By ParentsTogether National Team
“I just started carpooling with a parent after three years of our kids being best friends and going to the same school. We just needed to get motivated to do so—the option was there this whole time.”
We can’t think of a better way to describe our work at ParentsTogether than what we heard from this respondent to the national survey we conducted online in March 2014. Like so many of you, we sometimes find ourselves reluctant to ask for help– not wanting to burden other parents whose lives are at least as busy as ours. And yet when we do, it lightens the load for everyone and makes all of our lives a little better.
ParentsTogether wants to change the way we think about parenting in the US. As parents ourselves, we know that the old ways aren’t working, that going it alone is not sustainable (or enjoyable), and that we really are all in this together. We know that by connecting with each other we can not only support one another in the short term, but change the policies and practices that impact families in the long term.
We started by asking hundreds of parents across the US–from Kentucky to California–what matters to them, where they are struggling the most, and how we can best serve them. The results both surprised and delighted us. We heard loudly and clearly that parents are already supporting each other but that those connections could be deepened–that we could help each other even more. Read on to see more about what we learned.
We’re already each other’s best resources.
We suspected that parents were each other’s most trusted resource, which our survey results confirmed. For parents with children of all ages, the group we most often reach out to for advice on parenting is— you guessed it— other parents. Conversely, doctors and pediatricians rated last for parenting advice with just 4% of respondents regularly seeking advice from their healthcare providers.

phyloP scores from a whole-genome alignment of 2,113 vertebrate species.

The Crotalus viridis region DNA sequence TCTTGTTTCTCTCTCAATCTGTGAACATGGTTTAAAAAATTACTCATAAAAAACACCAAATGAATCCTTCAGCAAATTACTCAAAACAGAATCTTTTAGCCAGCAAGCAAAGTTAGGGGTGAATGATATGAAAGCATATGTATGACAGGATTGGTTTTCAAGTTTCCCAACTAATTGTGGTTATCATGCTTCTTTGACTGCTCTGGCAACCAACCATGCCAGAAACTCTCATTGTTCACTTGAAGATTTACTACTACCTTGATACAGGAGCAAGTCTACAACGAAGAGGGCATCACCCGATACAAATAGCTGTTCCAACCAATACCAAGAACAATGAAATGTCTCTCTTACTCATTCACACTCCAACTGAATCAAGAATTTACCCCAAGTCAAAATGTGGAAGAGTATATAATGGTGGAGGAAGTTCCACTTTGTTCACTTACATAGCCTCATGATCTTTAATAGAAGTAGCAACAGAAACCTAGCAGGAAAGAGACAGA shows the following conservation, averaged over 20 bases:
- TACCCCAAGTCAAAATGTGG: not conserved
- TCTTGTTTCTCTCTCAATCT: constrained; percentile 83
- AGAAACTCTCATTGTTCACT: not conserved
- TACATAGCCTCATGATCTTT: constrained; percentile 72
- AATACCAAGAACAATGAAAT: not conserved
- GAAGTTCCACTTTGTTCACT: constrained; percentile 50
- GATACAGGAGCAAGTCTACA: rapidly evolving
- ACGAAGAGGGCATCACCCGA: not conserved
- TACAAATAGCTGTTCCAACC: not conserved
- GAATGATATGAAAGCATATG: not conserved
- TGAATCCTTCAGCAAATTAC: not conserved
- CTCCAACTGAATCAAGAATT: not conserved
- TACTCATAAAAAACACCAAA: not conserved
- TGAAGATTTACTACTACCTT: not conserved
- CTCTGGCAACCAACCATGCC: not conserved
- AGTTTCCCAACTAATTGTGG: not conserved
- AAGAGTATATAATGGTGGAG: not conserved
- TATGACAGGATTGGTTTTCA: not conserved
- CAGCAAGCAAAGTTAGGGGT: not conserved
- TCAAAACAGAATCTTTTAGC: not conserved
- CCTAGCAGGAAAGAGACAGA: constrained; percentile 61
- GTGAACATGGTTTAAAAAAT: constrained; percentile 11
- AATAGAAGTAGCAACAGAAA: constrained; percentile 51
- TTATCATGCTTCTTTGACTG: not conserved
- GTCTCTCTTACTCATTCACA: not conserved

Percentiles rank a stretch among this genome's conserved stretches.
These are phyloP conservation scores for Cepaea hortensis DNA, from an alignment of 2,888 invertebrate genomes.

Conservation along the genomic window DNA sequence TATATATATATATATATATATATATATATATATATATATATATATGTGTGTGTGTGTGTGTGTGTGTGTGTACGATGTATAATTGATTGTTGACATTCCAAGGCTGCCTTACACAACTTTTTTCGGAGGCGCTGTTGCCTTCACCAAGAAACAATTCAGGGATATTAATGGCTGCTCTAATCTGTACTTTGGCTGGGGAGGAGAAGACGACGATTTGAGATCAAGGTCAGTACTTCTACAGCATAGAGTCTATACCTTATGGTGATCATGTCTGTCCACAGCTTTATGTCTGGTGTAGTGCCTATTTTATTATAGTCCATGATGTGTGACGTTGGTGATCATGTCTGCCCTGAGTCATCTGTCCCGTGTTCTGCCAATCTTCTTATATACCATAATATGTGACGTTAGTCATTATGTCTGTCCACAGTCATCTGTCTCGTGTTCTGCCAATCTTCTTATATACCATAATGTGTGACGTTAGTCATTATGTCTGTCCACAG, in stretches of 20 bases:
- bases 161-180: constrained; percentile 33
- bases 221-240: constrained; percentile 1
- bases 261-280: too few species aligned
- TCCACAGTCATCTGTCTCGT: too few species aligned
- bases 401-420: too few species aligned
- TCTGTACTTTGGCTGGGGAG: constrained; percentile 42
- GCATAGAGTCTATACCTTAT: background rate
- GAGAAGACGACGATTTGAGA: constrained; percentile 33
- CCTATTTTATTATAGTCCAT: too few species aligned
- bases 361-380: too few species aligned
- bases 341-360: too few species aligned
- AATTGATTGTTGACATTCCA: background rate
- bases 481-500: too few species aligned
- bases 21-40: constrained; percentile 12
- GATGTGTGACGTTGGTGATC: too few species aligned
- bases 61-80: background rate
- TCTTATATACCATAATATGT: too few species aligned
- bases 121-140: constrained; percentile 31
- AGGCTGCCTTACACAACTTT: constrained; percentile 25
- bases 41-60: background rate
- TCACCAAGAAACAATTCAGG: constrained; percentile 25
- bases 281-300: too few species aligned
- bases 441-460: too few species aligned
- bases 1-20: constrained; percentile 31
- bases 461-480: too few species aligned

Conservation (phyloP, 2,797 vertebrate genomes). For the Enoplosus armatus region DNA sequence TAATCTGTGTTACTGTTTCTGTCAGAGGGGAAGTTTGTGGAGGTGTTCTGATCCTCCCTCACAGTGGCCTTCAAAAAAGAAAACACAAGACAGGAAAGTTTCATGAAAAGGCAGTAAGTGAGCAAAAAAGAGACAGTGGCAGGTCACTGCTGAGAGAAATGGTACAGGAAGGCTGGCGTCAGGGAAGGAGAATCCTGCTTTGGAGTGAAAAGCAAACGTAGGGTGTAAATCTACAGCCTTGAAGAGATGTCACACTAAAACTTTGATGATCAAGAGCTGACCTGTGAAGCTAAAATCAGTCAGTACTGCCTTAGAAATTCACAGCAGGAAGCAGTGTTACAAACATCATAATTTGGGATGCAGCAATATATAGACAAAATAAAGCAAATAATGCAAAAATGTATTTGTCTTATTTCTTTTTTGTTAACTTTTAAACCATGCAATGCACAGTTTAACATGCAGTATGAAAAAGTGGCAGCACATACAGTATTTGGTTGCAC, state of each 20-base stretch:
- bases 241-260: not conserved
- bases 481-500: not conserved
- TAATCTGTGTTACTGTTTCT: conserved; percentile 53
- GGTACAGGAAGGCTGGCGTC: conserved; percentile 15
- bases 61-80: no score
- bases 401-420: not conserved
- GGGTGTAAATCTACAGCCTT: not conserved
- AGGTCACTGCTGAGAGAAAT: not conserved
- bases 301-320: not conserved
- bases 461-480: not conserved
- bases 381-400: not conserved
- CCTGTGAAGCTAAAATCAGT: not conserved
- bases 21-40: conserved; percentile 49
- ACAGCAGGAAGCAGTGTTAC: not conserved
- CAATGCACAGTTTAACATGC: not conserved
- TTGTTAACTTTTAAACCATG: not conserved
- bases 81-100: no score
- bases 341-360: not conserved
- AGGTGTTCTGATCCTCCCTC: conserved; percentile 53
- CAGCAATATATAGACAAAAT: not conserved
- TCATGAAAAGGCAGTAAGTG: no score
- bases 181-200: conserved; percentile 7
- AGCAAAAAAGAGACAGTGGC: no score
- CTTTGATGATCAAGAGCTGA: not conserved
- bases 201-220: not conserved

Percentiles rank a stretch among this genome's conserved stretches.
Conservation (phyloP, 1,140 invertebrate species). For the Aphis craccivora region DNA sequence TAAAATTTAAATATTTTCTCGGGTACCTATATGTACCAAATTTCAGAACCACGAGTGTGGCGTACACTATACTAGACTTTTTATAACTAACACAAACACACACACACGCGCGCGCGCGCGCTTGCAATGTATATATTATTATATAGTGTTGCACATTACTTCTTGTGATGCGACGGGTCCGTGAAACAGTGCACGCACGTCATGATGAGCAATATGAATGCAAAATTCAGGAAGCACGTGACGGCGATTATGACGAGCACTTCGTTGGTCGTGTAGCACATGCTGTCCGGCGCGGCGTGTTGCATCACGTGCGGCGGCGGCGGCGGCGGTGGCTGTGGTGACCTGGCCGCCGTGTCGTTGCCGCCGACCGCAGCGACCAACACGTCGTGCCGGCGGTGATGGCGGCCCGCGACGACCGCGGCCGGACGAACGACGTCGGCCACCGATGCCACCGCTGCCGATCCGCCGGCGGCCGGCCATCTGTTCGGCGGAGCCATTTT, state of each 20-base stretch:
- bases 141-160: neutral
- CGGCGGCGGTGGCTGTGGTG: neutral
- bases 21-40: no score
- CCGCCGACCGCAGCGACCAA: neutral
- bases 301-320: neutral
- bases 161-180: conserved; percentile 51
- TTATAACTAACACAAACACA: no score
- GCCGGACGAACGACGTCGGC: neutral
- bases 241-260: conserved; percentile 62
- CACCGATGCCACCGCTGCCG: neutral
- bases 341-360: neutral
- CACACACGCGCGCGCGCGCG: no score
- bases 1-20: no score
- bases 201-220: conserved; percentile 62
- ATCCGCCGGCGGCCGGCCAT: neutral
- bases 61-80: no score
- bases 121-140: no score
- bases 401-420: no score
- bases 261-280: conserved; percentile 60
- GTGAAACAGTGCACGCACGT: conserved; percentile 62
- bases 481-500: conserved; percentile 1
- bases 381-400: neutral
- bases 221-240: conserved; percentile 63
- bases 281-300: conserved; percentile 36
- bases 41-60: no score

We like to share.
We are already supporting each other in a number of ways including providing advice, making referrals, and organizing playdates. We’re also sharing. A lot. Over 92% of respondents reported borrowing or sharing something— clothes, toys, and books coming in first, second, and third respectively.
How can we better support each other? By connecting locally, and in person.
In spite of the demands on our time, we are overwhelmingly interested in connecting more in person with 92% of parents reporting they would like to engage more with each other offline. And while expectant parents were especially interested in connecting with parents with similar due dates, it’s clear from all parents that we don’t know our neighbors well enough and that local connections are the ones parents want most.
Our biggest challenge? Juggling it all.
Not a surprise, but the biggest concern for respondents was ‘juggling it all’ with an incredible 80% of respondents saying they felt they didn’t have enough time frequently or all the time–higher than finding childcare, quality schools, and financial concerns. Parents also said the reason they didn’t reach out to other parents is that they’re too busy (36%) —but also because they don’t have a way to connect (26%), something ParentsTogether wants to change.
As we embark on the audacious goal of uniting millions of parents across the country we will continue to ask how we can help you and how can you can help each other. We hope you will join us!
Dealing with school closures, childcare issues, or other challenges related to coronavirus? Find support, advice, activities to keep kids entertained, learning opportunities and more in our Coronavirus Parents: Parenting in a Pandemic Facebook Group.
For ongoing updates on coronavirus-related issues and questions that impact children and families, please find additional resources here.